Ford’s EV plans are changing once again, something we’ve just learned along with the $4.7 billion USD loss incurred by the automaker’s Model e division in 2023.
After deciding to cut F-150 Lightning production due to waning demand in the U.S. and halt construction work at a battery plant in Michigan over concerns about the site’s future economic viability, Ford is now focusing on developing cheaper EV models.
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CEO Jim Farley revealed during an earnings call on Tuesday that a dedicated team operating as a startup outside of the traditional company structure has been working on a low-cost electric platform for the past two years. This new architecture will underpin multiple products coming in the second half of the decade.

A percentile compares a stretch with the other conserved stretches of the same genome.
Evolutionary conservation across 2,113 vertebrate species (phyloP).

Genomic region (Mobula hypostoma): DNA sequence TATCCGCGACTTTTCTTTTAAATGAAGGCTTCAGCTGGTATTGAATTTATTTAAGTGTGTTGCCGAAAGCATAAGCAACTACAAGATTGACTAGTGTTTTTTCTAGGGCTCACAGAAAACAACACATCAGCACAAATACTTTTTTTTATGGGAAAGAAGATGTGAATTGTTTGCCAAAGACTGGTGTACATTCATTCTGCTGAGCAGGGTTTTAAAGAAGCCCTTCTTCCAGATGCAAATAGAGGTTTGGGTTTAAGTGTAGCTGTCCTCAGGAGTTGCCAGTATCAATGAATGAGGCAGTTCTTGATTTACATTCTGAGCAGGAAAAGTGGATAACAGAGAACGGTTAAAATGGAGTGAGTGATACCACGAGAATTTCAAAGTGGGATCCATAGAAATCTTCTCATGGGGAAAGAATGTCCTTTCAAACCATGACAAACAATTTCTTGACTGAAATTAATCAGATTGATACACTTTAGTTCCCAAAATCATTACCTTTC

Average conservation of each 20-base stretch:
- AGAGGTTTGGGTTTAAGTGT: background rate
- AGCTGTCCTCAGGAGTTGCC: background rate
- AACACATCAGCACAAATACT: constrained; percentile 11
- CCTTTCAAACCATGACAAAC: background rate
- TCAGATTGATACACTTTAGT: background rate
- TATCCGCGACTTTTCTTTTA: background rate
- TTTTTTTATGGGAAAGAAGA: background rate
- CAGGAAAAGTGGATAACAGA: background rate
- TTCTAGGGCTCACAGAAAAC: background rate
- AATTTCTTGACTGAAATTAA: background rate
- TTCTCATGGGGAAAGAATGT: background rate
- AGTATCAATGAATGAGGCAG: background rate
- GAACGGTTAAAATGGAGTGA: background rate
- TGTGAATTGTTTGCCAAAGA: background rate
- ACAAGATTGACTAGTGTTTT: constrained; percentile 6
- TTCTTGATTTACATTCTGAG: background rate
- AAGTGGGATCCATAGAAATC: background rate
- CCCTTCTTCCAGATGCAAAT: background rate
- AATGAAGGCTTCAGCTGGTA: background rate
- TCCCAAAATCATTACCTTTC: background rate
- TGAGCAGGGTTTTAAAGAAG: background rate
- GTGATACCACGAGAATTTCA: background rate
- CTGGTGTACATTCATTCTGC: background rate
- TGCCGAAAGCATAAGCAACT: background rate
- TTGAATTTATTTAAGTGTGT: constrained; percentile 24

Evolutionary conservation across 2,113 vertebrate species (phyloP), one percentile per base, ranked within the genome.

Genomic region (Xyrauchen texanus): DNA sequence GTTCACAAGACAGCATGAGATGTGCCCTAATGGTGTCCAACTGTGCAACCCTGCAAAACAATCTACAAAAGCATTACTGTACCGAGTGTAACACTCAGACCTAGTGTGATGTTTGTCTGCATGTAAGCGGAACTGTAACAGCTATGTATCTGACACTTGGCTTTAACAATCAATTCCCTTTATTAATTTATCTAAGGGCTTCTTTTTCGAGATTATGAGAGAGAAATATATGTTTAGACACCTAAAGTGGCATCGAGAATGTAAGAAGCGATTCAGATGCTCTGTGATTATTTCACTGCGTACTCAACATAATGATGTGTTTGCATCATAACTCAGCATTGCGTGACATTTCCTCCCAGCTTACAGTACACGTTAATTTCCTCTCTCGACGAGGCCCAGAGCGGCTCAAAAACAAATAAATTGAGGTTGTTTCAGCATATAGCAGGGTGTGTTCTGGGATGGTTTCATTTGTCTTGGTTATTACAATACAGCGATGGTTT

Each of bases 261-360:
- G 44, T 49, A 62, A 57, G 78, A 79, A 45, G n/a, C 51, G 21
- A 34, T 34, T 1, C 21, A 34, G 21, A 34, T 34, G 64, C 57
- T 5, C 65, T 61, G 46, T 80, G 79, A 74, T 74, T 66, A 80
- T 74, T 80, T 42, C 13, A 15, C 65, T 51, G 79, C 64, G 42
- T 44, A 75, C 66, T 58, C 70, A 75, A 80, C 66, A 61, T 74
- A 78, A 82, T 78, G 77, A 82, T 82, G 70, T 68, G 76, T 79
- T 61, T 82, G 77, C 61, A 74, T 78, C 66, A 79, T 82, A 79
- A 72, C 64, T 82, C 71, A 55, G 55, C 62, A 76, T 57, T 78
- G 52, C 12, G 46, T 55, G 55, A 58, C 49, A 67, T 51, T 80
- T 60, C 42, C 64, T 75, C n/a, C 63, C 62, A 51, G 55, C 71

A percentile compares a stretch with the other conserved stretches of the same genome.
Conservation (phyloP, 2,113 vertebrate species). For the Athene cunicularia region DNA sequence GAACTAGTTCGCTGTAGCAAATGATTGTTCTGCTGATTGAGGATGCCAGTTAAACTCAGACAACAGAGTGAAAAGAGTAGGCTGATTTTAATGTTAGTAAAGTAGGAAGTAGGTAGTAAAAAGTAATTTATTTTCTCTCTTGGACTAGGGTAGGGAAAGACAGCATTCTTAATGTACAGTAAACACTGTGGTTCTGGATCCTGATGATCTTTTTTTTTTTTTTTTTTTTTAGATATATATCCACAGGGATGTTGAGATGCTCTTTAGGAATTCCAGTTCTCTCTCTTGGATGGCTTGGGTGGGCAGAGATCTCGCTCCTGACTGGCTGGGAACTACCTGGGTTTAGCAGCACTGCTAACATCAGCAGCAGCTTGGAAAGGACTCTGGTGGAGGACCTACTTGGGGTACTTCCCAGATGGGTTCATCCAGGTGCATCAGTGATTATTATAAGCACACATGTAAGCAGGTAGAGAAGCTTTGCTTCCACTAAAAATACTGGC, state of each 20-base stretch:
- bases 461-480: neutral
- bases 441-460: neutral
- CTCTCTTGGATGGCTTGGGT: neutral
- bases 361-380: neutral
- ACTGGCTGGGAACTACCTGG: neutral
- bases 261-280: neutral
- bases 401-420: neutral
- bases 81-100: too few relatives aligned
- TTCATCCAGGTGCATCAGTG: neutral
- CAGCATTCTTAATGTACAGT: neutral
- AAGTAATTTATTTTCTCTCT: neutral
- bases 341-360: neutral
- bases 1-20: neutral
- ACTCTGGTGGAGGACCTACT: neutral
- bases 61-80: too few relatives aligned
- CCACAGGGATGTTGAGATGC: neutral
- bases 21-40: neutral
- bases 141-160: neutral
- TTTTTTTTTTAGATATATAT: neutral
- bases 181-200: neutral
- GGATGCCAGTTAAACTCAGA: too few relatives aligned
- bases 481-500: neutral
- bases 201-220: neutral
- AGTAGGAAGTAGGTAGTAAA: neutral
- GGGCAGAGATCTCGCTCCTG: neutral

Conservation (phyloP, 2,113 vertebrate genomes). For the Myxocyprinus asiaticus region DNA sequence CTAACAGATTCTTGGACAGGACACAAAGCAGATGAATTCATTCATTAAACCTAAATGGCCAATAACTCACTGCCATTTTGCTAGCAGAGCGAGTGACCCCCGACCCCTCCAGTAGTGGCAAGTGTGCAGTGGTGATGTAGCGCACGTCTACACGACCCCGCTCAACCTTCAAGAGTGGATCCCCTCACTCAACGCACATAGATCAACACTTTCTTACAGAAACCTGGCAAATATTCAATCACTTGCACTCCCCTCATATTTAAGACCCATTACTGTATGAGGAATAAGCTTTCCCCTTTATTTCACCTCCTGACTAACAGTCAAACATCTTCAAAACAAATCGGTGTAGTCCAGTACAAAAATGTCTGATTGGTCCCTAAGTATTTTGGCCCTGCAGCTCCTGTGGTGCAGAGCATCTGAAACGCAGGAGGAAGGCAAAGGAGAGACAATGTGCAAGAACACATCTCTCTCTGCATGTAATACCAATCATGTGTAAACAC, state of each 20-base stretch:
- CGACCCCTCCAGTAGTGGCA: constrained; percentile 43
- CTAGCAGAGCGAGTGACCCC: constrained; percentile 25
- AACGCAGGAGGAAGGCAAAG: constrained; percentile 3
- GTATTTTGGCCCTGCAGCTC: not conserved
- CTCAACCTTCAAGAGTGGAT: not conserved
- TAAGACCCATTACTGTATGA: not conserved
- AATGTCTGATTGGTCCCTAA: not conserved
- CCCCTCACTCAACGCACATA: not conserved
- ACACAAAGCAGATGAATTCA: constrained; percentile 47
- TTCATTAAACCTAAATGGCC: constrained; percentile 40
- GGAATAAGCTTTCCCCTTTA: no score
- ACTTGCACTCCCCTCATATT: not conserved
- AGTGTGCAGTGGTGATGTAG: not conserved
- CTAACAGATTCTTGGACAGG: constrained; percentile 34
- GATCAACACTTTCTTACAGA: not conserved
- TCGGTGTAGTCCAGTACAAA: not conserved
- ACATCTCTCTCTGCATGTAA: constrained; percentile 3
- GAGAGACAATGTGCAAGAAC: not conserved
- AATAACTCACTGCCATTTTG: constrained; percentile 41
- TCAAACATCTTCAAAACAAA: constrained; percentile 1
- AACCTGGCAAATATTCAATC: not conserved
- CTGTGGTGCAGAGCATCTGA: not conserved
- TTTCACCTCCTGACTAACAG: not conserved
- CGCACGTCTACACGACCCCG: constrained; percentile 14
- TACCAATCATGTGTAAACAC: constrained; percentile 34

Farley stopped short of giving examples or hints, however. While acknowledging that higher purchase prices have made the transition to EVs slower than initially expected, he mentioned the need to counter "affordable Teslas and Chinese OEMs."
Going back to the low-cost EV platform, Farley suggested that future vehicles based on it will be more accessible to customers while at the same time offering a large selection of paid features and services, meaning ones that require a monthly or yearly subscription. Ford management sees those as an important source of profit. BlueCruise hands-free driving technology is just one example.
Hopefully it won’t come down to simple things like heated seats, if you know what we mean.